AD&D 2E campaign elevator pitch, inspired heavily by Monster Hunter, Shadow of the Colossus, and Kingdom Death.
The holy books are three: the Book of Monsters, the Book of Rites, and the Book of Heroes.
The Book of Monsters recounts the first aeon, when people were few, gods unknown, and monsters preeminent. Within are details about the greatest monsters and their demesnes, along with methods of avoidance and appropriate tribute.
The Book of Rites recounts the beginning of the second aeon, time of the city-builders, when people found gods. Within are details about gods, particular rituals, and powerful spells.
The Book of Heroes recounts the end of the second aeon, when gods and heroes, working together, destroyed or banished the greater monsters. By the close of the second aeon, many heroes had taken up rulership and founded dynasties.
So began the third aeon. However, many heroes were unsatisfied by earthly reign alone. Pridefully, these upstarts petitioned for godhood, but they were denied or ignored. Undeterred, many heroes continued to seek exaltation, forcing civil strife among mortals, dividing usurpers from loyalists.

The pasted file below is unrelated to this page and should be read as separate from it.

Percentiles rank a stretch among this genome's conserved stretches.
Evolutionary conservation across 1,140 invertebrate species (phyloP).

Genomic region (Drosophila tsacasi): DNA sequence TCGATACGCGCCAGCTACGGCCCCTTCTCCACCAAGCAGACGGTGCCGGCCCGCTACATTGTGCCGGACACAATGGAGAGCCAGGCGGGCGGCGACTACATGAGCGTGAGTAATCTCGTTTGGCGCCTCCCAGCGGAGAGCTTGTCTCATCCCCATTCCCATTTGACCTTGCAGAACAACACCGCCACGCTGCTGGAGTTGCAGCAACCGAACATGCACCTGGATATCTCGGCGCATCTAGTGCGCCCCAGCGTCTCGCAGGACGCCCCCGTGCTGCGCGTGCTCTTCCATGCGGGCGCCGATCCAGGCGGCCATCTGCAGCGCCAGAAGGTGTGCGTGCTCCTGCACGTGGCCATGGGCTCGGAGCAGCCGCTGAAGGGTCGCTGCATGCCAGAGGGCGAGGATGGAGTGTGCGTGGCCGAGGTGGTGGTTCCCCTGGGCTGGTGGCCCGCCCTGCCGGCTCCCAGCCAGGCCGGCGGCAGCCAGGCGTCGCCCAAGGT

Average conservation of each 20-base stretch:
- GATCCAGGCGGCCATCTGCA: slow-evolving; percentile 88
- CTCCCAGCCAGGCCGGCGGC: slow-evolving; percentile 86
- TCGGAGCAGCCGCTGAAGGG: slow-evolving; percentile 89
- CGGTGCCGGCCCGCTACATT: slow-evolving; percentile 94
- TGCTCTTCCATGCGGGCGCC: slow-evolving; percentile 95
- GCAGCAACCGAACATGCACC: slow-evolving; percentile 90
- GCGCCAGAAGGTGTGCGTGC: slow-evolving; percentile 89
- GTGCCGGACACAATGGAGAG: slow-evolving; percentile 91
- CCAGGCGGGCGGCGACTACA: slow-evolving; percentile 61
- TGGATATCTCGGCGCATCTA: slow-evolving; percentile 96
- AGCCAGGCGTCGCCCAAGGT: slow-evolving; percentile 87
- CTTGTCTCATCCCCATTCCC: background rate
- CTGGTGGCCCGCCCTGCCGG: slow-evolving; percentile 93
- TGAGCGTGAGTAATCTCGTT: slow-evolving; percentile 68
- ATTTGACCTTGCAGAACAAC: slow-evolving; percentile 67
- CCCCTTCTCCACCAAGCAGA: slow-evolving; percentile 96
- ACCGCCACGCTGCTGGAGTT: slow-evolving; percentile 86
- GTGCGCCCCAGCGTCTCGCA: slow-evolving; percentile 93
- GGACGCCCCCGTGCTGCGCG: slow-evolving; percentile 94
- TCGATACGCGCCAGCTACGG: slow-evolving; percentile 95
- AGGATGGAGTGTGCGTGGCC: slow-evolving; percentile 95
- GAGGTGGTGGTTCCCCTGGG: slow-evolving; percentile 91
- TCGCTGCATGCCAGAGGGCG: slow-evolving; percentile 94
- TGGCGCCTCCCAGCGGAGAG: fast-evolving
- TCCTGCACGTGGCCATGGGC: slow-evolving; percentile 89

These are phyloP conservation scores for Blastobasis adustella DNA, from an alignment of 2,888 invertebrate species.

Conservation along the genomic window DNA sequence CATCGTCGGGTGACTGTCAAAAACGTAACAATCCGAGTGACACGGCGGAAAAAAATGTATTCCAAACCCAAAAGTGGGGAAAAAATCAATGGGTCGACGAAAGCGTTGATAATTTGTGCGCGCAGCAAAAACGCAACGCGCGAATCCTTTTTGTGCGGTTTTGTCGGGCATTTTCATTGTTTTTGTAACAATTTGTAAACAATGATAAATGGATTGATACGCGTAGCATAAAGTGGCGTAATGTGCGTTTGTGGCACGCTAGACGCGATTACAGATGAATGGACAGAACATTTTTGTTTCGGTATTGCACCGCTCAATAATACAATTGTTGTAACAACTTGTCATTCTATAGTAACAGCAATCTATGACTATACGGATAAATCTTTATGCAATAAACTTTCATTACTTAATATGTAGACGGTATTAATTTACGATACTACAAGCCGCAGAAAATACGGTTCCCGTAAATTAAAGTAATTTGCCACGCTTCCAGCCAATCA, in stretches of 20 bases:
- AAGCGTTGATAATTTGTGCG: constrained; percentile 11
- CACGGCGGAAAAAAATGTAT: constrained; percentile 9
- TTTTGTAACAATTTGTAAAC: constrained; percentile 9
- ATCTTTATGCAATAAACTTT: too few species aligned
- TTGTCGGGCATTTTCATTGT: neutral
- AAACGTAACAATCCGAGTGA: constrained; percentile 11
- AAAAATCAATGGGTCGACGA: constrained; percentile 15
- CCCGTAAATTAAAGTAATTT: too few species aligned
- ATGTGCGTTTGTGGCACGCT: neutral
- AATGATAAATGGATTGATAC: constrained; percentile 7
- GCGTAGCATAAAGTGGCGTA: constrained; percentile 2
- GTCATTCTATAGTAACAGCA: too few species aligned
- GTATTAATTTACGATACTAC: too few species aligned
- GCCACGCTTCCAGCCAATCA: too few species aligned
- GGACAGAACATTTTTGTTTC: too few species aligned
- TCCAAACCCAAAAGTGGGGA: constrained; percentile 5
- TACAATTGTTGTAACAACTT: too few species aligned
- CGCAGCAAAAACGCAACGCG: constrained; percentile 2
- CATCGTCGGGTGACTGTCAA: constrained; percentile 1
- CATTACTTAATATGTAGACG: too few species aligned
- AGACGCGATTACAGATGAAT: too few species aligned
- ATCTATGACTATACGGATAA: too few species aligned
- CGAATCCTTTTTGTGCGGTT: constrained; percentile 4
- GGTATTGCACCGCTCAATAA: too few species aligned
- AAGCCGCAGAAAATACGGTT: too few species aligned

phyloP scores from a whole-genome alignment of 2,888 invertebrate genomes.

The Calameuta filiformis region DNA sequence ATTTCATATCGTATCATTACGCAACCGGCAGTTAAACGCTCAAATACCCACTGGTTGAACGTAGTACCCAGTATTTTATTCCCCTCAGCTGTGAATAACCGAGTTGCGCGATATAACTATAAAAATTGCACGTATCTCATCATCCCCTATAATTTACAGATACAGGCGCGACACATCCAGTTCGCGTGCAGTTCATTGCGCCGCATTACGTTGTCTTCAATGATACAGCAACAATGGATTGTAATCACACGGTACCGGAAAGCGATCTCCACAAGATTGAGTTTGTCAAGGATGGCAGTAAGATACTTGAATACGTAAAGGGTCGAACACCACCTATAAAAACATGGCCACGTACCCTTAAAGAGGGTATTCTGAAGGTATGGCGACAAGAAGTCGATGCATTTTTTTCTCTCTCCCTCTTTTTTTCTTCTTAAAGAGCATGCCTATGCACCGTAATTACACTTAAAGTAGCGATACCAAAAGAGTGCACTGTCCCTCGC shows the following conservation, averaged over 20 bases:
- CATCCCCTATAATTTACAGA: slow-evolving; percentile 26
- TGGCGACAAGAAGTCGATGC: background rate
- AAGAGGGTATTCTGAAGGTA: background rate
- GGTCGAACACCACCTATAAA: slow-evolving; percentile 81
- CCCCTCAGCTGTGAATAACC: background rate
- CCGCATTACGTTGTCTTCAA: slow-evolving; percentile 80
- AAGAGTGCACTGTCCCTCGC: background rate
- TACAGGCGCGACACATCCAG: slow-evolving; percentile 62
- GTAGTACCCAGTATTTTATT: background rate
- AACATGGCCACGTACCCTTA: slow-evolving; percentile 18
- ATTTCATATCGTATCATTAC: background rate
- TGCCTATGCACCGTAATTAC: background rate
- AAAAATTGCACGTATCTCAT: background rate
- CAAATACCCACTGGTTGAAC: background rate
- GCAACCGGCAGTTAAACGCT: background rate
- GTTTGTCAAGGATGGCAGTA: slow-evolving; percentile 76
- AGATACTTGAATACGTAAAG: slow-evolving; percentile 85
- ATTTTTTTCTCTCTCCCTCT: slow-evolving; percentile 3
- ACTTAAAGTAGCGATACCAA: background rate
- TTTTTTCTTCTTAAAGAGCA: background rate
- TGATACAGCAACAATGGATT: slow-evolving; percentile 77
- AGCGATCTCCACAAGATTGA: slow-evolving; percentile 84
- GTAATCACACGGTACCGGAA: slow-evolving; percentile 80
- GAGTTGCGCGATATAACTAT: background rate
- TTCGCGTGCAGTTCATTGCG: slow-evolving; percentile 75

During the following conflicts, the greater monsters slipped their shackles. Loyalists claim that usurpers sought to use the greater monsters against the gods but lost control. Usurpers claim that the gods released the monsters as punishment. Whatever the truth, greater monsters return, reclaiming their demesnes, and laying waste to mortal estate.
Experience points are rewarded for defeating greater monsters or recovering treasure. No XP for killing minions or minor enemies.
The haven turn events table is basically the encounter table of all revealed greater monsters. (That is, the ones that I have gotten around to finalizing stats for and situating.) All the godzillas are going to keep stepping on things until adventurers deal with them.
Greater monsters will be based on entries from the 2E Monstrous Manual with some degree of Necropraxis gloss.
There will be dungeons. Though some of them might be on the large size, the idea is to think about dungeons as big monster lairs more than anything else.
The Book of Monsters itself serves as an in-game quest board full of particular marks and where to find them.